Ovicidal activity: 15 adult, 5 to 10 day old, female lice (Pediculus humanus corporis) are placed on a 2×2 cm nylon mesh patch which is placed in a petri dish, covered and maintained in an incubator at 30° C. for 24 hours. The adult lice are then removed and the number of plump, viable eggs and shriveled non-fertile eggs on the patch are recorded. The sample to be tested, maintained at room temperature, is shaken until homogeneous and poured into a 50 ml beaker. Immediately after the pouring, the mesh patch is placed into the beaker, allowed to submerge, and after two minutes is removed and immediately plunged into a 50 ml beaker containing tap water at room temperature (about 24° C.). The patch is vigorously agitated every ten seconds and after one minute, the patch is removed and placed on paper toweling for one minute. The patch is then placed in a petri dish which is covered and stored in the 30° C. incubator. Fourteen days following treatment, the number of hatched eggs and the number of shriveled or unhatched eggs is noted.
In both the pediculicidal and ovicidal two minute immersion tests, controls are run in identical manners to that described with room temperature (24° C.) tap water substituted for the sample to be tested. The results of the tests reported are net results.
The pediculicidal and ovicidal activity of various toxicants of the instant invention were tested in the two minute immersion test described above. The ratings set forth represent the percent mortality observed and the asterisks in the table indicate that the amide was a solid and could not be tested in undiluted form. The amides were evaluated in undiluted form (U.D.) or in a combination (C) containing 15 (w/w) percent amide, 25% isopropanol and 60% aqueous carrier.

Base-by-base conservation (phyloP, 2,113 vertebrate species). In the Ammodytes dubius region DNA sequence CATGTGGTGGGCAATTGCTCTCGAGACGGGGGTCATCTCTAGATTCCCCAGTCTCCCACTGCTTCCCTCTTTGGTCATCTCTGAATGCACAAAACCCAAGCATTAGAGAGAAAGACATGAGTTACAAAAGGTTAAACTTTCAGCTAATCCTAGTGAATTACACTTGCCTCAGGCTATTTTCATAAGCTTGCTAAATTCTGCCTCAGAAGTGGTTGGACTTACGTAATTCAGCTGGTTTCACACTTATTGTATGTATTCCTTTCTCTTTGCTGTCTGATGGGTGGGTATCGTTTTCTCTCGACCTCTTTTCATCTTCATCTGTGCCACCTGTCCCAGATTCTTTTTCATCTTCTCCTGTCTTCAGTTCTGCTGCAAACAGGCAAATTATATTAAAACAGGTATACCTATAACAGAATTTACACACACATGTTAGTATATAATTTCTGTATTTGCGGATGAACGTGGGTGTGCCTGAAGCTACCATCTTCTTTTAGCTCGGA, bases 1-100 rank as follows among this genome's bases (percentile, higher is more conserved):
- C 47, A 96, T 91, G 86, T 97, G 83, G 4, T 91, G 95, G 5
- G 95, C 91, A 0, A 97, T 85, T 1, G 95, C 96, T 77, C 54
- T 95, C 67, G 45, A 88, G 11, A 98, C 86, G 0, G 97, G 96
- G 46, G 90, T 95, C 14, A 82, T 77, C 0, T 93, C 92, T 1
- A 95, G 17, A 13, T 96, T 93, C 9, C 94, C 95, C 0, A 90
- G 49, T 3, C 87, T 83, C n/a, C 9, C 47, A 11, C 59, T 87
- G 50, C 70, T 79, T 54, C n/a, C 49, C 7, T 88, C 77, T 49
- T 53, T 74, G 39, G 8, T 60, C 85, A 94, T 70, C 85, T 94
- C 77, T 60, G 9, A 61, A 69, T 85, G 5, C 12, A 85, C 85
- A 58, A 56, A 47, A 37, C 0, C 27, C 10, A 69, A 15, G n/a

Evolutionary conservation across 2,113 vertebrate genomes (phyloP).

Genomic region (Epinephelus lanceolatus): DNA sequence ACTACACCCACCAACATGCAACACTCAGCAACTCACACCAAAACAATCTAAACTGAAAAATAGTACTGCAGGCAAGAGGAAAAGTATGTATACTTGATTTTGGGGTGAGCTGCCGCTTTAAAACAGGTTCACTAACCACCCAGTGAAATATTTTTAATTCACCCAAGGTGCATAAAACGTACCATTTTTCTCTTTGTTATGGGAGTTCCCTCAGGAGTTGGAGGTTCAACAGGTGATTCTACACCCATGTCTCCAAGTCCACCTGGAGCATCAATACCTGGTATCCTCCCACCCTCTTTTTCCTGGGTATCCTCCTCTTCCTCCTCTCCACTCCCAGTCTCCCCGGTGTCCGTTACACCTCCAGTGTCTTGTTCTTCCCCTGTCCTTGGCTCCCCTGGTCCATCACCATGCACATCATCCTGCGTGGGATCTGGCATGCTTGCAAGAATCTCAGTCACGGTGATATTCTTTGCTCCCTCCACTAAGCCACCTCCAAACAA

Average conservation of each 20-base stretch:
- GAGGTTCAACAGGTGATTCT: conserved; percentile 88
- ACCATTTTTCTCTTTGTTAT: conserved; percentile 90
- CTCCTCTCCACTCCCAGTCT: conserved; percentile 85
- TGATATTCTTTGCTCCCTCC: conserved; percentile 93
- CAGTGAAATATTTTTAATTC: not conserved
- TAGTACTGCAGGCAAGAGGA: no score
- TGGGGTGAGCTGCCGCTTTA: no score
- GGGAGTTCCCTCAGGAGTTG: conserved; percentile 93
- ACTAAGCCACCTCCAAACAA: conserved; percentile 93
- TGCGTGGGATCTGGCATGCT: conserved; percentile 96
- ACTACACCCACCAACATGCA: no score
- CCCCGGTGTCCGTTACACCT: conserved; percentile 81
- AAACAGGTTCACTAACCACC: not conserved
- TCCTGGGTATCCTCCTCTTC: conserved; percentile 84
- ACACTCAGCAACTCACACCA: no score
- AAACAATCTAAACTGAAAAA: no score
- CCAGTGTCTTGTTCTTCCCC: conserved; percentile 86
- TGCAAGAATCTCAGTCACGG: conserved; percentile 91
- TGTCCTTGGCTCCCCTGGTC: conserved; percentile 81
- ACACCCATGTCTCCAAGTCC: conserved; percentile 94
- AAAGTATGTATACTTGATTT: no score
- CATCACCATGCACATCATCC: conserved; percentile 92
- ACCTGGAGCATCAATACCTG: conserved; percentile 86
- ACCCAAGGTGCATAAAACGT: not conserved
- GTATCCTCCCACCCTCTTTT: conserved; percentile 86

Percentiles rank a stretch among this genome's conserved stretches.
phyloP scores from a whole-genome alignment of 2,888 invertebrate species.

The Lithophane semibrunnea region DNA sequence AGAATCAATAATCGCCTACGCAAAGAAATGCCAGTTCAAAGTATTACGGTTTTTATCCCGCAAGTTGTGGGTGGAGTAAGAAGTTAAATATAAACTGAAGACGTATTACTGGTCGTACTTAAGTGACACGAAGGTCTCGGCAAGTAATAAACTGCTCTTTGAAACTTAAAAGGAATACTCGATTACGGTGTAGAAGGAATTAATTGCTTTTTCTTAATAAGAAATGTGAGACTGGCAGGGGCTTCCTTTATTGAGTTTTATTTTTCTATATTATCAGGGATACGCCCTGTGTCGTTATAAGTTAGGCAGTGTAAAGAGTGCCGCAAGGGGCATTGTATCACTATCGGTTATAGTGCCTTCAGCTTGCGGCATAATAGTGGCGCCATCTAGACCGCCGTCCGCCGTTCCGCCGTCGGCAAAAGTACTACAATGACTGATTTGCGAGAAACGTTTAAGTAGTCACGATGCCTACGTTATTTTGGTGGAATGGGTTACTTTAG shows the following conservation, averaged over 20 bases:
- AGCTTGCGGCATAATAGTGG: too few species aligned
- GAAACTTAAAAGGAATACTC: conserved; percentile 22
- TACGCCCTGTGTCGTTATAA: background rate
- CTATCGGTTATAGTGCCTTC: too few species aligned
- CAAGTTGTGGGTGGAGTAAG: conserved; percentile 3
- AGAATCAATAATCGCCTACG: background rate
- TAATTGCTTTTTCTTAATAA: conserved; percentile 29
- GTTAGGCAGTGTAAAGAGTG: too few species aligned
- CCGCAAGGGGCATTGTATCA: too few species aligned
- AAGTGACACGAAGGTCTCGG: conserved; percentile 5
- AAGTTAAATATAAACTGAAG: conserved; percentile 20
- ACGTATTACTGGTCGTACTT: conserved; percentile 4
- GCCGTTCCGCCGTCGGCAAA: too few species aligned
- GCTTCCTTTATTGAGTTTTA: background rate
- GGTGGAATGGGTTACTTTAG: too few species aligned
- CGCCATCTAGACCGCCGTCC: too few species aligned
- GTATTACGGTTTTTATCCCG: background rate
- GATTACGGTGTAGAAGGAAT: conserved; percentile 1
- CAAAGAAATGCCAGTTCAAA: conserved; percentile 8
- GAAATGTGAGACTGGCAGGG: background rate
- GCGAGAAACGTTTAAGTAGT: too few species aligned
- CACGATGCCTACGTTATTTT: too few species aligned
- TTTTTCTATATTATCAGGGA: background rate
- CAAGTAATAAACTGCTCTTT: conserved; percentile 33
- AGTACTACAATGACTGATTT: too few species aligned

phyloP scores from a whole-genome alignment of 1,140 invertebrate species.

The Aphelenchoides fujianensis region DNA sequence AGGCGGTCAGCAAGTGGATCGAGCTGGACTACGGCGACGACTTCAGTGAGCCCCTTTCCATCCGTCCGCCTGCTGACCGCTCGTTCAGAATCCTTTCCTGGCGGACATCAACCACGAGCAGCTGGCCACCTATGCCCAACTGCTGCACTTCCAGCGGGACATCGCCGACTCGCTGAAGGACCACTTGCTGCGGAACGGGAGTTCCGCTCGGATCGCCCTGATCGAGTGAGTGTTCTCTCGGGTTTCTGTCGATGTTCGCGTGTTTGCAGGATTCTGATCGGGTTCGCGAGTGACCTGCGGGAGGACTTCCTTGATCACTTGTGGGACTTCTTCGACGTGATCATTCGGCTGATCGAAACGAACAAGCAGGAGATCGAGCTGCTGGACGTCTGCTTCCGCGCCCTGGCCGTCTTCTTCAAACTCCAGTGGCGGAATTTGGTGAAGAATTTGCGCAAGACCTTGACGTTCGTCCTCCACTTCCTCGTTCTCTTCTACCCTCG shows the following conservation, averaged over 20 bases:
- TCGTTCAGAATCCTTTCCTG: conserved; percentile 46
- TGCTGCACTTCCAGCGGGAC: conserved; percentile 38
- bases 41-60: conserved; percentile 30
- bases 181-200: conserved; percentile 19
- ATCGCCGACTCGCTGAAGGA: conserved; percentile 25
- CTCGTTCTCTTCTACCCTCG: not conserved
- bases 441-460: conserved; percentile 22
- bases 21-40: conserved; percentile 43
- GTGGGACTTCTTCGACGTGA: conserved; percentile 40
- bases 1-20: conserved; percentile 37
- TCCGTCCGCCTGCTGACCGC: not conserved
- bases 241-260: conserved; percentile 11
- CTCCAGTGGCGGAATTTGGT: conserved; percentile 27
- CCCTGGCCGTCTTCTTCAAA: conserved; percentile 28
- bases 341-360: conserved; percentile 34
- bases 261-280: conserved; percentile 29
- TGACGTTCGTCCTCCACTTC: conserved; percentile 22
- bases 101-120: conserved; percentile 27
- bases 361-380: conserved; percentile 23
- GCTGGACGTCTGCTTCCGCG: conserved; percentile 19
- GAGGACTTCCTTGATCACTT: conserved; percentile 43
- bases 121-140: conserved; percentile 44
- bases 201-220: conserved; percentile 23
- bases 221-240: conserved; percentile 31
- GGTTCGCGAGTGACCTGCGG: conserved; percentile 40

______________________________________ Pediculicidal Activity Ovicidal ActivityCompound UD C UD C______________________________________N-(2-hydroxypropyl)lauramide * 15 * 100N,N-bis(2-hydroxyethyl)lauramide 100 15 100 0N-(2-hydroxyethyl)cocamide * 10 * 68N,N-bis-(2-hydroxyethyl)cocamide 100 30 100 44N,N-bis-(2-hydroxyethyl)mixed fatty acid amide 100 30 0 0______________________________________
As noted above various end use formulations can be prepared. Some typical formulations are set forth below and the amounts recited are percentages by weight.
______________________________________Ovicidal Liquid suitable for mechanical spray for inunctionIsopropyl alcohol 25N-(2-hydroxypropyl) lauramide 15Water 60Ovicidal shampoo or skin washIsopropyl alcohol 25N-(2-hydroxypropyl) lauramide 15Triethanolamine lauryl sulfate 10Water 50Pediculicidal and Ovicidal PowderN,N-bis-(2-hydroxyethyl) cocamide 10Pyrophyllite 90______________________________________
Each of the foregoing typical formulations exhibit a pediculicidal or ovicidal rating of 100% mortality in the standard two minute immersion test.
Various changes and modifications can be made in the present invention without departing from the scope of the spirit thereof. The various embodiments which have been described above were set forth for illustration purposes only and were not intended to limit the invention. Unless otherwise specified, throughout this specification and claims, all temperatures have been in degrees Centigrade and all parts and percentages by weight.